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Thursday, 7 March 2019

Taxify is now 'Bolt' and Here are all the Upgrade That Comes With the New Name

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The company is removing “taxi” from its name and rebranding as Bolt, the same name that it has been using for its new electric scooter service, to double down on providing multiple transportation options beyond private cars.

Taxify, the ride-hailing company from Estonia backed by Didi and Daimler and now active in 30 countries, is making a key shift in its business today as it gears up for its next stage of growth. 

The shift in name and vision comes as the company has started talks for another round of funding, TechCrunch has learned.
Bolt last raised money in May 2018, when it closed a $175 million round at a $1 billion valuation led by Daimler. 
CEO and co-founder Markus Villig confirmed in an interview in London this week that the next big growth round will be coming in at a higher price tag — he referred to the $1 billion post-money valuation from the last round as a “good start” — in part because Bolt has expanded quite a bit in the interim: it had 10 million users in 25 countries back then; now, it has 25 million users in 30 countries across Europe, Africa and other territories.
The rebrand from Taxify to Bolt is serving a few purposes, Villig said. Tapping the basic meanings of “bolt,” the new name implies speed, as well as electricity.
“We are bullish that the future is fully electric and so we wanted a name that moved us away from the combustion engine,” he said.
Putting future engine technology to one side, the move away from using “taxi” in the name also underscores how the startup intends to widen its remit to cover more than just car-based rides.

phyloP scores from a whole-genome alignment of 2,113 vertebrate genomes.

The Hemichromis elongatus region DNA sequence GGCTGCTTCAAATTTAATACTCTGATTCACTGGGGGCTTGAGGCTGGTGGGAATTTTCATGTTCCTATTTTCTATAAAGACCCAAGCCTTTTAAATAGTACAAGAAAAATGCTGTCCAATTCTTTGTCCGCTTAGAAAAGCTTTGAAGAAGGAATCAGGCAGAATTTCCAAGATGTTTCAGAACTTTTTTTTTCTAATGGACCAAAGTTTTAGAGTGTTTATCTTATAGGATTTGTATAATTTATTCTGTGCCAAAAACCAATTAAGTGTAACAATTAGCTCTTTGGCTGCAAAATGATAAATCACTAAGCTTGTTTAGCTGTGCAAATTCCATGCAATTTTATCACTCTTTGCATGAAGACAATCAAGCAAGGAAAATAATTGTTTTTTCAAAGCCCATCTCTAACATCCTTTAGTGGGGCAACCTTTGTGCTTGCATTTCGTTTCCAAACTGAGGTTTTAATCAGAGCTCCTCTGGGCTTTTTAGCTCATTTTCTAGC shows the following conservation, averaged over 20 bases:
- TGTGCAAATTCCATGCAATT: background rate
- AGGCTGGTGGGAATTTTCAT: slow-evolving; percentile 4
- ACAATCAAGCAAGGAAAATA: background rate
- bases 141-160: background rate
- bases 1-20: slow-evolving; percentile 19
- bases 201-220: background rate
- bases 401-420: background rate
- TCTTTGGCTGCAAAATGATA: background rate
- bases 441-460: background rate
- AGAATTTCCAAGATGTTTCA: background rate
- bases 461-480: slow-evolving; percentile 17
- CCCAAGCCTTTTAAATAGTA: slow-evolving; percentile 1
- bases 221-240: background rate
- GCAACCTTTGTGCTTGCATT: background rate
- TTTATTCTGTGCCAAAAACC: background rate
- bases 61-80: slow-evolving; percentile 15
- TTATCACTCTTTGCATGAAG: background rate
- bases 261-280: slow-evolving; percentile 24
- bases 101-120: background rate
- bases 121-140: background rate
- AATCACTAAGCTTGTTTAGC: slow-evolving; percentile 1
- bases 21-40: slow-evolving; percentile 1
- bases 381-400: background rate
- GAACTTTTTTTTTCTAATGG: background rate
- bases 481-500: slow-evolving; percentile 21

Cars may make up the vast majority of Bolt’s service today, but the plan is to add more scooters, other individual transport modes and soon public transport links, he said, not unlike CityMapper’s multi-modal approach. “The old name was too restrictive.”
Bolt’s growth — Villig describes it as the solid number-two in the European ride-hailing market after Uber in terms of rides and revenues — has not been without its bumps.
Key among those challenges is that the company has yet to launch a full service in the U.K., and specifically London, the biggest ride-hailing market in Europe. 
Its efforts to come to London stretch back to 2017, during what was probably the height of tension between its chief rival Uber and London regulators. 
Tired of waiting for its operating license to get approved, Taxify tried to circumvent the process by buying a small firm that already had one and launched services that way. But the regulators were in no mood for funny business: after a mere three days of service, it got shut down.
Since then, Taxify (and now Bolt) has been quietly, and patiently, working on getting a license and approval to operate on its own steam.
“We hope to get going in the next couple of months in London,” Villig said.
That could, confusingly, involve yet another brand. 
At the end of last year, Taxify rebranded its London app as “Hopp” and started to accept driver sign-ups, but no passengers. 
It’s not clear whether Hopp will also now rebrand as Bolt, or how it will get used, but at the moment I’m seeing Hopp branding across several areas of the new Bolt site.



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